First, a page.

A month after an extremist ambush in Niger killed eight US and Nigerien troops, the two sides' officials still cannot agree on the sequence of events leading to the incident or even, possibly more importantly, on the nature of the mission itself.
Four soldiers from each nation were killed when a joint patrol was attacked in Niger on October 4 by dozens of militants with machine guns and rocket-propelled grenades.
A Pentagon investigation into the incident, led by a two-star general from US Africa Command, may take weeks and the Pentagon says it has not settled on any final version of events.
US and Niger officials agree that on October 3, 12 US Special Forces and 30 Nigeriens left Niamey and headed north to the Mali border. Twenty six similar patrols had taken place in the area in the past six months without enemy contact, the Pentagon said.
After that, the stories of the two sides diverge.
"It was an intelligence mission but also a mission of an operational nature," Niger Interior Minister Mohamed Bazoum told Reuters in an interview. "It was in a zone that was considered safe, not enemy territory."
Niger’s Defense Minister, Kalla Moutari, gave the same information to the French daily newspaper, Le Monde. He described the operation as “a reconnaissance mission, but also to neutralise the enemy.”
US TV's ABC News reported from unnamed US intelligence officials that the mission was originally reconnaissance, but that it changed along the way.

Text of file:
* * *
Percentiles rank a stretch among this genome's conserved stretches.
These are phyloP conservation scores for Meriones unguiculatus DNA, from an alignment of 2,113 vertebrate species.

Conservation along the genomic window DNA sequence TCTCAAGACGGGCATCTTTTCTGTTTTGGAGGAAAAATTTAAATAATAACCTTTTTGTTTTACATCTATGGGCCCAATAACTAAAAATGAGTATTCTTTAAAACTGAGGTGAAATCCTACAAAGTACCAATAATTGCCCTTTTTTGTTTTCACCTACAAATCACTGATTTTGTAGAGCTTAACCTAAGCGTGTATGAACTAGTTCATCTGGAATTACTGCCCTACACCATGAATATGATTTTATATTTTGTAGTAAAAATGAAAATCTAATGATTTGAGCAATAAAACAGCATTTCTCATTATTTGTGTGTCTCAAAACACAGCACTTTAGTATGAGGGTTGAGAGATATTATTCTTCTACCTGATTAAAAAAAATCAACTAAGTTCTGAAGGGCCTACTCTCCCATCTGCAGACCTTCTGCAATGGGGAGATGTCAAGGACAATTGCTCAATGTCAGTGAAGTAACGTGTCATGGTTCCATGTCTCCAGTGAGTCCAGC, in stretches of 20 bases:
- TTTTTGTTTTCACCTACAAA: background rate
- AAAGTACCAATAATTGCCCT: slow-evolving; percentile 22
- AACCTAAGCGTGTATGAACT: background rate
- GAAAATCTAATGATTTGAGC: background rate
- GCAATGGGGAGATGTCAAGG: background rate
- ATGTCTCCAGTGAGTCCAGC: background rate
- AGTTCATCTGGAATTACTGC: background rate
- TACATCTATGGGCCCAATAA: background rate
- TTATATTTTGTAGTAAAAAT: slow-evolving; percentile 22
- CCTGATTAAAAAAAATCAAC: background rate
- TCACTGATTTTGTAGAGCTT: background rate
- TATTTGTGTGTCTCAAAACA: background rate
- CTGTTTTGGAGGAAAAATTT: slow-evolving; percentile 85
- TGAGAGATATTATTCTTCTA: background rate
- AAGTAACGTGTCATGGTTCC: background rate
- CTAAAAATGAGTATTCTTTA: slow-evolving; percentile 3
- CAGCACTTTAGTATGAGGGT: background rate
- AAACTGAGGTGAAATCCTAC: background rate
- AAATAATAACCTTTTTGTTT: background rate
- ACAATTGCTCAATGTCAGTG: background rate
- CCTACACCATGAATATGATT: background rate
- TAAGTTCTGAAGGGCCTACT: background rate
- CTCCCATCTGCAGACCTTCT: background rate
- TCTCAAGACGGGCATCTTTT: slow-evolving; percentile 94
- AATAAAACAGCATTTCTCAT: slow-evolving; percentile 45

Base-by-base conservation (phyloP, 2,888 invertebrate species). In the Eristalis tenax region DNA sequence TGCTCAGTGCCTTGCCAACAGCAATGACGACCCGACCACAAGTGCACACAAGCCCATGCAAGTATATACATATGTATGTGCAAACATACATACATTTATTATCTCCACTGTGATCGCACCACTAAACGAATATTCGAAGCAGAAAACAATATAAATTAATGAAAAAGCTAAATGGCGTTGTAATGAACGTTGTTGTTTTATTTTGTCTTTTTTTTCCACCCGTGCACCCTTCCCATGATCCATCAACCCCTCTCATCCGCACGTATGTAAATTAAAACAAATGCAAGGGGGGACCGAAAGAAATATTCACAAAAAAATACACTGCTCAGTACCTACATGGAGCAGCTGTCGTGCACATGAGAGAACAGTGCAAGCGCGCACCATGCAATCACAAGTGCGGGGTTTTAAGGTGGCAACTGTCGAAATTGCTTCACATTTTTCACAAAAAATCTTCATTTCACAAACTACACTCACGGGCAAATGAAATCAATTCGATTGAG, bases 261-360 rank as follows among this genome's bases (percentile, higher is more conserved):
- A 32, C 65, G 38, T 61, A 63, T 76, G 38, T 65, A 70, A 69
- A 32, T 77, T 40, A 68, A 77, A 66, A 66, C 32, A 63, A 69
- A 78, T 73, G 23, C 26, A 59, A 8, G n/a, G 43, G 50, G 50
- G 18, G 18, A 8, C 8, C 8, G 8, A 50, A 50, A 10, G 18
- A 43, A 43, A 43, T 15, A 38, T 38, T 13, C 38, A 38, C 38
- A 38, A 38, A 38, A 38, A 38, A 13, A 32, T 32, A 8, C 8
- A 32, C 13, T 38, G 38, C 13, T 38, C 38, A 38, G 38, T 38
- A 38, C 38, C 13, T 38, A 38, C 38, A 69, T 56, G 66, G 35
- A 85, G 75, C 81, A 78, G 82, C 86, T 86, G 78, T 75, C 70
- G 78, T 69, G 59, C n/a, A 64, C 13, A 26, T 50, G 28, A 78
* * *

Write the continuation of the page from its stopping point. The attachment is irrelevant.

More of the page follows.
"They should have been up and back in a day," a senior US intelligence official told ABC. "But they were up there so long on a mission that morphed, they were spotted, surveilled and ultimately hit."
Specifically, the mission aimed to detain and question Doundou Chefou, an actively sought jihadist considered to be particularly dangerous, according to a senior Nigerien security source with knowledge of the operation and two mid-level government sources, all of whom declined to be named.
According to Nigerien sources, Chefou commands Islamic State group fighters affiliated to the movement and led by an Arabic-speaking north African called Adnan Abu Walid al-Sahrawi, and has been recruiting disgruntled youths from the Fulani ethnic group along the Niger-Mali border.
But US officials deny the mission had any such purpose.
"The service members involved in this unfortunate incident were unequivocally not directed to do a 'kill or capture mission'. They were on a reconnaissance mission," the Pentagon said in statement sent to Reuters on November 2.
The US officials said their soldiers were asked to work with the Nigerien troops to be on standby to help a second US military team whose mission was indeed to pursue a militant. That second mission was called off, however. It is unclear when or why.
"Did the mission change? That's one of the questions being asked. I can't tell you definitively the answer to that question," General Joseph Dunford, chairman of the Joint Chiefs of Staff, said to Reuters last month.
The US officials said the first team was asked to gather intelligence on the militant. The Americans could do this under US military rules of engagement that allow American forces to accompany partner forces only when the chances of enemy contact are "unlikely."
Three US officials, speaking on condition of anonymity, said that while it is true the team that was eventually attacked was given an additional task mid-mission, it was never in pursuit of a militant.
Asked about the existence of a second mission, none of the Nigerien sources were aware of it.
According to the senior Nigerien security official, the team initially sought Chefou out near a remote border village on October 3. They found a militant camp there but no fighters, he said.
After that, Nigerien intelligence officials on the team received fresh orders from their headquarters to pursue him in the village of Tongo Tongo, so they stayed the night nearby, the official said.